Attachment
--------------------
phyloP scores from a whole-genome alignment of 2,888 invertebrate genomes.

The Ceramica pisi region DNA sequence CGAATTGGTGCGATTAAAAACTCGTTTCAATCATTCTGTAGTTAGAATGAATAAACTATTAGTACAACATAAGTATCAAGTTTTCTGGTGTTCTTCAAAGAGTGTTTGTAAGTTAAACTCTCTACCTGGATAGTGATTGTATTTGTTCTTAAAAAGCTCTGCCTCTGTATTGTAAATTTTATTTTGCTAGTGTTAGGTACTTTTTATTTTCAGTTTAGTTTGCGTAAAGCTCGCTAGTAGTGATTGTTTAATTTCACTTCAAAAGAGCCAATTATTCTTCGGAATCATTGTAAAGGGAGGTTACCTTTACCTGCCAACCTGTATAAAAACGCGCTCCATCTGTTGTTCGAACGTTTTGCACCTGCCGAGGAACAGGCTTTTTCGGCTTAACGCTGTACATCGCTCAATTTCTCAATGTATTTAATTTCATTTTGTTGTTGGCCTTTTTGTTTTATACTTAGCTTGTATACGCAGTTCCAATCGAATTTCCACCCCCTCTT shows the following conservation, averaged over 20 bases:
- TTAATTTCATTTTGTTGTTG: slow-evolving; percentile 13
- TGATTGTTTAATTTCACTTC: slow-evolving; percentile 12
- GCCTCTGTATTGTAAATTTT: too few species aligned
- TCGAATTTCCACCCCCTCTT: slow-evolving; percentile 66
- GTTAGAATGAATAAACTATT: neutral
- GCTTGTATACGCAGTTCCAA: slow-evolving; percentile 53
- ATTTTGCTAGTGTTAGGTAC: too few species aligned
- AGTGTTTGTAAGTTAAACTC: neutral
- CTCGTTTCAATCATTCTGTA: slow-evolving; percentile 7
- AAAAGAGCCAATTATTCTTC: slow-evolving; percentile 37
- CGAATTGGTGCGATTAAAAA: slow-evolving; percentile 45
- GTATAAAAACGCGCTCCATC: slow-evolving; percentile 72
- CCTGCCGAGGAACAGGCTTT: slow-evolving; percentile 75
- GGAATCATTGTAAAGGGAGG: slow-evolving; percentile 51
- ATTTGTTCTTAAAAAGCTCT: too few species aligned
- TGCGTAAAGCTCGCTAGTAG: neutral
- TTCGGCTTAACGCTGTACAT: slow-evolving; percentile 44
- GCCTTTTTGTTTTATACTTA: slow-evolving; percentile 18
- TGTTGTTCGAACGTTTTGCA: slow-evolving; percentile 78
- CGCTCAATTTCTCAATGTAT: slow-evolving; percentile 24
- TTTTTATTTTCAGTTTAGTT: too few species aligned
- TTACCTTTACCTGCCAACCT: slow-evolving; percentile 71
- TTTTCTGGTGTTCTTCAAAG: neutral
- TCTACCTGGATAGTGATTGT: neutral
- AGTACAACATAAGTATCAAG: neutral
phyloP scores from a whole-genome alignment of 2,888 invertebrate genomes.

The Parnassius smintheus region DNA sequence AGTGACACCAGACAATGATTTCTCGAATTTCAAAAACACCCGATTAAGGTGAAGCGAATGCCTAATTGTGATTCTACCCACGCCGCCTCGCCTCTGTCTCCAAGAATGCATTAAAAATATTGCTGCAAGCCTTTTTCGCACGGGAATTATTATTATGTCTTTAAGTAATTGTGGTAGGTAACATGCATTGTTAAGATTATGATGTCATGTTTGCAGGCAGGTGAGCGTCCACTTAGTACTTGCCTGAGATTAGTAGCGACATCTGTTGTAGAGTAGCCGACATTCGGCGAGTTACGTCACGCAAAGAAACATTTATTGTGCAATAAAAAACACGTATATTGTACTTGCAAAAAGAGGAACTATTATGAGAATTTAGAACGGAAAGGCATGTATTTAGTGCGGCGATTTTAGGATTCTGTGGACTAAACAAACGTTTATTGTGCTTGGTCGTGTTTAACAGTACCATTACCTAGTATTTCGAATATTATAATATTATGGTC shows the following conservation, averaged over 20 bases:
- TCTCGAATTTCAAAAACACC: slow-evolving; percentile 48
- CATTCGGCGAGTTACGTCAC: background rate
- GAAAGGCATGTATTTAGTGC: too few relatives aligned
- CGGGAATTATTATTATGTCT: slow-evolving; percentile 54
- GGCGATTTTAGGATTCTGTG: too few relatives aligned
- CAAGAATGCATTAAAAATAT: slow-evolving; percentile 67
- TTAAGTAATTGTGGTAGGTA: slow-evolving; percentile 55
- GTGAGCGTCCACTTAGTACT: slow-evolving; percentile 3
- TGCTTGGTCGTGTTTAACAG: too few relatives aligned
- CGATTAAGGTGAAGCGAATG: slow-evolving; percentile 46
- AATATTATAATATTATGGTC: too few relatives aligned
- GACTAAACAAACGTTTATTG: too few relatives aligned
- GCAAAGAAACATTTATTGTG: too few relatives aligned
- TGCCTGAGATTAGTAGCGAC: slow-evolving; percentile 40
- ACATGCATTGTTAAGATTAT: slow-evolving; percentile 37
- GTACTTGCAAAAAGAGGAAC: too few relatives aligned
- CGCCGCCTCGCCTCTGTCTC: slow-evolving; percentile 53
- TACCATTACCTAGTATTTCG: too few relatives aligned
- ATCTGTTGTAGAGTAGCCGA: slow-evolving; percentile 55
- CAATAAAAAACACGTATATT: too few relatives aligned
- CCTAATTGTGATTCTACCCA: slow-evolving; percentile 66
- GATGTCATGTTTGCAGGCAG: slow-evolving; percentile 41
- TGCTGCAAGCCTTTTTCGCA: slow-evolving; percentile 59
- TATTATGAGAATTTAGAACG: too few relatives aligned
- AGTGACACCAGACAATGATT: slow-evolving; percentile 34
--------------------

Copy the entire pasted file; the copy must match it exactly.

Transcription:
phyloP scores from a whole-genome alignment of 2,888 invertebrate genomes.

The Ceramica pisi region DNA sequence CGAATTGGTGCGATTAAAAACTCGTTTCAATCATTCTGTAGTTAGAATGAATAAACTATTAGTACAACATAAGTATCAAGTTTTCTGGTGTTCTTCAAAGAGTGTTTGTAAGTTAAACTCTCTACCTGGATAGTGATTGTATTTGTTCTTAAAAAGCTCTGCCTCTGTATTGTAAATTTTATTTTGCTAGTGTTAGGTACTTTTTATTTTCAGTTTAGTTTGCGTAAAGCTCGCTAGTAGTGATTGTTTAATTTCACTTCAAAAGAGCCAATTATTCTTCGGAATCATTGTAAAGGGAGGTTACCTTTACCTGCCAACCTGTATAAAAACGCGCTCCATCTGTTGTTCGAACGTTTTGCACCTGCCGAGGAACAGGCTTTTTCGGCTTAACGCTGTACATCGCTCAATTTCTCAATGTATTTAATTTCATTTTGTTGTTGGCCTTTTTGTTTTATACTTAGCTTGTATACGCAGTTCCAATCGAATTTCCACCCCCTCTT shows the following conservation, averaged over 20 bases:
- TTAATTTCATTTTGTTGTTG: slow-evolving; percentile 13
- TGATTGTTTAATTTCACTTC: slow-evolving; percentile 12
- GCCTCTGTATTGTAAATTTT: too few species aligned
- TCGAATTTCCACCCCCTCTT: slow-evolving; percentile 66
- GTTAGAATGAATAAACTATT: neutral
- GCTTGTATACGCAGTTCCAA: slow-evolving; percentile 53
- ATTTTGCTAGTGTTAGGTAC: too few species aligned
- AGTGTTTGTAAGTTAAACTC: neutral
- CTCGTTTCAATCATTCTGTA: slow-evolving; percentile 7
- AAAAGAGCCAATTATTCTTC: slow-evolving; percentile 37
- CGAATTGGTGCGATTAAAAA: slow-evolving; percentile 45
- GTATAAAAACGCGCTCCATC: slow-evolving; percentile 72
- CCTGCCGAGGAACAGGCTTT: slow-evolving; percentile 75
- GGAATCATTGTAAAGGGAGG: slow-evolving; percentile 51
- ATTTGTTCTTAAAAAGCTCT: too few species aligned
- TGCGTAAAGCTCGCTAGTAG: neutral
- TTCGGCTTAACGCTGTACAT: slow-evolving; percentile 44
- GCCTTTTTGTTTTATACTTA: slow-evolving; percentile 18
- TGTTGTTCGAACGTTTTGCA: slow-evolving; percentile 78
- CGCTCAATTTCTCAATGTAT: slow-evolving; percentile 24
- TTTTTATTTTCAGTTTAGTT: too few species aligned
- TTACCTTTACCTGCCAACCT: slow-evolving; percentile 71
- TTTTCTGGTGTTCTTCAAAG: neutral
- TCTACCTGGATAGTGATTGT: neutral
- AGTACAACATAAGTATCAAG: neutral
phyloP scores from a whole-genome alignment of 2,888 invertebrate genomes.

The Parnassius smintheus region DNA sequence AGTGACACCAGACAATGATTTCTCGAATTTCAAAAACACCCGATTAAGGTGAAGCGAATGCCTAATTGTGATTCTACCCACGCCGCCTCGCCTCTGTCTCCAAGAATGCATTAAAAATATTGCTGCAAGCCTTTTTCGCACGGGAATTATTATTATGTCTTTAAGTAATTGTGGTAGGTAACATGCATTGTTAAGATTATGATGTCATGTTTGCAGGCAGGTGAGCGTCCACTTAGTACTTGCCTGAGATTAGTAGCGACATCTGTTGTAGAGTAGCCGACATTCGGCGAGTTACGTCACGCAAAGAAACATTTATTGTGCAATAAAAAACACGTATATTGTACTTGCAAAAAGAGGAACTATTATGAGAATTTAGAACGGAAAGGCATGTATTTAGTGCGGCGATTTTAGGATTCTGTGGACTAAACAAACGTTTATTGTGCTTGGTCGTGTTTAACAGTACCATTACCTAGTATTTCGAATATTATAATATTATGGTC shows the following conservation, averaged over 20 bases:
- TCTCGAATTTCAAAAACACC: slow-evolving; percentile 48
- CATTCGGCGAGTTACGTCAC: background rate
- GAAAGGCATGTATTTAGTGC: too few relatives aligned
- CGGGAATTATTATTATGTCT: slow-evolving; percentile 54
- GGCGATTTTAGGATTCTGTG: too few relatives aligned
- CAAGAATGCATTAAAAATAT: slow-evolving; percentile 67
- TTAAGTAATTGTGGTAGGTA: slow-evolving; percentile 55
- GTGAGCGTCCACTTAGTACT: slow-evolving; percentile 3
- TGCTTGGTCGTGTTTAACAG: too few relatives aligned
- CGATTAAGGTGAAGCGAATG: slow-evolving; percentile 46
- AATATTATAATATTATGGTC: too few relatives aligned
- GACTAAACAAACGTTTATTG: too few relatives aligned
- GCAAAGAAACATTTATTGTG: too few relatives aligned
- TGCCTGAGATTAGTAGCGAC: slow-evolving; percentile 40
- ACATGCATTGTTAAGATTAT: slow-evolving; percentile 37
- GTACTTGCAAAAAGAGGAAC: too few relatives aligned
- CGCCGCCTCGCCTCTGTCTC: slow-evolving; percentile 53
- TACCATTACCTAGTATTTCG: too few relatives aligned
- ATCTGTTGTAGAGTAGCCGA: slow-evolving; percentile 55
- CAATAAAAAACACGTATATT: too few relatives aligned
- CCTAATTGTGATTCTACCCA: slow-evolving; percentile 66
- GATGTCATGTTTGCAGGCAG: slow-evolving; percentile 41
- TGCTGCAAGCCTTTTTCGCA: slow-evolving; percentile 59
- TATTATGAGAATTTAGAACG: too few relatives aligned
- AGTGACACCAGACAATGATT: slow-evolving; percentile 34